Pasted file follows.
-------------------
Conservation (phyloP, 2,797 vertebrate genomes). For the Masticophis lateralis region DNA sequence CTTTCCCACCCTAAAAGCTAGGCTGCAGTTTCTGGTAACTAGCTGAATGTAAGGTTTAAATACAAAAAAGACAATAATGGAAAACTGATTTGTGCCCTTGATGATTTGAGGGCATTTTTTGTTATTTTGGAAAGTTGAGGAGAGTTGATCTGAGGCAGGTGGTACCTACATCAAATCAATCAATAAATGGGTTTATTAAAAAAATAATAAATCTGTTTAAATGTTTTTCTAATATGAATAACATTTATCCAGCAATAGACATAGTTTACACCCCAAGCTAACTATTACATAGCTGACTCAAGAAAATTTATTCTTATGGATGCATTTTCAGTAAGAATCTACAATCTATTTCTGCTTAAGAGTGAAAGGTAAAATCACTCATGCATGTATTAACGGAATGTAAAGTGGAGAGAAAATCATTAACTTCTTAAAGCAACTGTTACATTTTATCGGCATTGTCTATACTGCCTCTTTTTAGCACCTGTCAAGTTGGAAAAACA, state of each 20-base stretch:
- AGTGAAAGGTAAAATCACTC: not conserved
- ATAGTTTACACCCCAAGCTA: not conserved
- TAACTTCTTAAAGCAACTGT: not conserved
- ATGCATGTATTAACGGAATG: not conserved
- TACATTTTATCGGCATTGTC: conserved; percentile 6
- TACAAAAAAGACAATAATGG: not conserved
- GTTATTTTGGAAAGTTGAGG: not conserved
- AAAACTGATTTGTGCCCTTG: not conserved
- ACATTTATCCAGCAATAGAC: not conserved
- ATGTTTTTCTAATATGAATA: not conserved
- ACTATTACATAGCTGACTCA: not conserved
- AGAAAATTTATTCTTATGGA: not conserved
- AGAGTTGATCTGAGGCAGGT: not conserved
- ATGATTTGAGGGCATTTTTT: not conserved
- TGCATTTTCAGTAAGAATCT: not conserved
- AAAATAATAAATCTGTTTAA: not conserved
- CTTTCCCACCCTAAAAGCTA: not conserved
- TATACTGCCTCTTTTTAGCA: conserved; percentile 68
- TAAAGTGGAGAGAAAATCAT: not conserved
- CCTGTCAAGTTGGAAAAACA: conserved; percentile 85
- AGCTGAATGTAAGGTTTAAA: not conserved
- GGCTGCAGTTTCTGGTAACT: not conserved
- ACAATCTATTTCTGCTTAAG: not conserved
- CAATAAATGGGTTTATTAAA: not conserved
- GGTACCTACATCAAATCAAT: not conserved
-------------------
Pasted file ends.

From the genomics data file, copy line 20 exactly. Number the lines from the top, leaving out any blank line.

- TAAAGTGGAGAGAAAATCAT: not conserved